By Janet Bagnall
This month, more than four years after she became the first Canadian servicewoman to die in combat, Captain Nichola Goddard is back in the news.
Goddard, who was deployed to Afghanistan in January 2006, was killed in a battle with the Taliban on May 17, 2006, two weeks after her 26th birthday. Before she died, she wrote to her husband about a culture of oppressive sexual harassment and assault at her camp in Afghanistan, saying, "There were six rapes in the camp last week, so we have to work out an escort at night."
This information is contained in a new book, Sunray: The Death and Life of Captain Nichola Goddard, by Calgary Herald columnist Valerie Fortney. When Fortney tried to learn more about sexual assault or harassment on Canadian Forces bases, she hit a brick wall. "It's a big no-go zone," she told Postmedia News. A "no-go zone" if anything underplays the Canadian military's reluctance to discuss, never mind confront, the possibility of sexual assault and harassment of female soldiers.
In the years since 2004, the Canadian military admits to having investigated only five reports of sexual assault in Afghanistan. Just one investigation led to a guilty verdict, according to a spokesperson for the Canadian Forces Provost Marshal and the Canadian Forces National Investigation Service. An Afghan man was arrested after an investigation by the Afghan National Police and tried and found guilty by the Afghan justice system.
The Canadian military's figures seem implausible: Goddard told her husband there were six rapes in a single week, yet all the Canadian military will admit to is a single conviction for assault in the space of six years.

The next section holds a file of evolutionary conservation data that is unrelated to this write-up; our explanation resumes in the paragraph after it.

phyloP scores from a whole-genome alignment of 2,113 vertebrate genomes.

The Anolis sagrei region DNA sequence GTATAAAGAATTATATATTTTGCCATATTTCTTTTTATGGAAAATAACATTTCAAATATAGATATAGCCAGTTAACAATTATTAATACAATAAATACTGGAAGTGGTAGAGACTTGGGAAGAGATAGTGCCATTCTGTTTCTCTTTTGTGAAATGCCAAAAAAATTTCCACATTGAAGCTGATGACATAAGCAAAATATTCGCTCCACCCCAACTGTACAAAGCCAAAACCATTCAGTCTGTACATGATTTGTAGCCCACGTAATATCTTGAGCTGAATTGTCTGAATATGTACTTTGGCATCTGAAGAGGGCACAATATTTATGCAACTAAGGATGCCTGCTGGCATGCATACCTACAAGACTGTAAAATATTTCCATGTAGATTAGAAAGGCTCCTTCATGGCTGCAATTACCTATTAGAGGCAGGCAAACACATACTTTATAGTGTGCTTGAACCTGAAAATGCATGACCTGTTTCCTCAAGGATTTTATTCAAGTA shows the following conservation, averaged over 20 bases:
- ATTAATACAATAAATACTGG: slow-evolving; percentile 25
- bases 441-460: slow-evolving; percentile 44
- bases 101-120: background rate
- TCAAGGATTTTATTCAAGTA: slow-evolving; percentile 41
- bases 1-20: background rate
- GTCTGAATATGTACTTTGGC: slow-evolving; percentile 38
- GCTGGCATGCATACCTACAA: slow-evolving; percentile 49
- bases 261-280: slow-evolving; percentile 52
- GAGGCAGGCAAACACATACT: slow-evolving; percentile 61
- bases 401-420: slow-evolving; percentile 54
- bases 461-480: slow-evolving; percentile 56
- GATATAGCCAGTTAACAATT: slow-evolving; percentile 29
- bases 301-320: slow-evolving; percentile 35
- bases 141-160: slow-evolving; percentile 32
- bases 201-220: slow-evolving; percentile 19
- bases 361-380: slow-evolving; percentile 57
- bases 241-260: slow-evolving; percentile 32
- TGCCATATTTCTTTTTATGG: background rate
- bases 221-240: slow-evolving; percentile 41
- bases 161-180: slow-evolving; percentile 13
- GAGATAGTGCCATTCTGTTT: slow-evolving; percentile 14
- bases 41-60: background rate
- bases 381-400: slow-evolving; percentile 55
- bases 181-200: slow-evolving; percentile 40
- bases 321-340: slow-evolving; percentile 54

The Canadian numbers seem even less believable stacked against U.S. statistics. According to figures published last year by a lobby group, the Service Women's Action Network, 3,230 sexual assaults were reported against U.S. soldiers, an increase of 11 per cent over 2008. The group also pointed out that the U.S. Department of Defence itself estimates that 80 per cent of sexual assaults in the military are not reported. Prosecution rates for sexual assailants are low: In civilian life, 40 per cent of alleged sexual attackers are prosecuted, whereas only eight per cent of alleged attackers are ever prosecuted in the military.
Out in the field, U.S. servicewomen reported 163 sexual assaults in Iraq and Afghanistan in 2008. In Canada, a report by the Canadian Forces Provost Marshal stated there were 170 sexual assaults in the military in 2008, a drop from the 176 reported in 2007 and 201 in 2006.
But if the information out of Canada's military deployments and on its bases is not as accurate as it should be, service people are paying a high price. Again, turning to the Americans, research shows that sexual violence is the primary causal factor for Post-Traumatic Stress Disorder among female soldiers. For their male counterparts, the strongest PTSD predictor is combat experience.
Americans are awash in information compared with Canadian military people. The last thorough airing in Canada of sexual assault in a military context was more than a decade ago. In 1998, the Canadian military compiled a report on activities of military police in 1997, reported by Maclean's magazine. The report showed that military police investigated 145 sexual assaults and related incidents. Just over half the alleged assailants were servicemen in the regular forces. More than one in four victims were teenage cadets, with regular National Defence Department employees (including female soldiers) making up another quarter of victims. At the time, in 1998, the military insisted that their rate of sexual assault was substantially lower than among civilian populations, 64 sexual assaults per 100,000 population compared with 89, a claim that should be retested.
If the Canadian government is sending young women into combat without investigating in a coherent, systematic way whether sexual harassment or assault is putting additional, possibly intolerable, stress on them, that is unconscionable.
Nichola Goddard, whom this country professes to honour, has already been snubbed once, when the coffin holding her remains was deliberately hidden from a saddened public on its arrival from Afghanistan. Her words, written in frustration and fear four years ago, should be the start of a new openness about sexual violence in the armed forces. Taking what she said seriously would be the right way to honour a fallen soldier.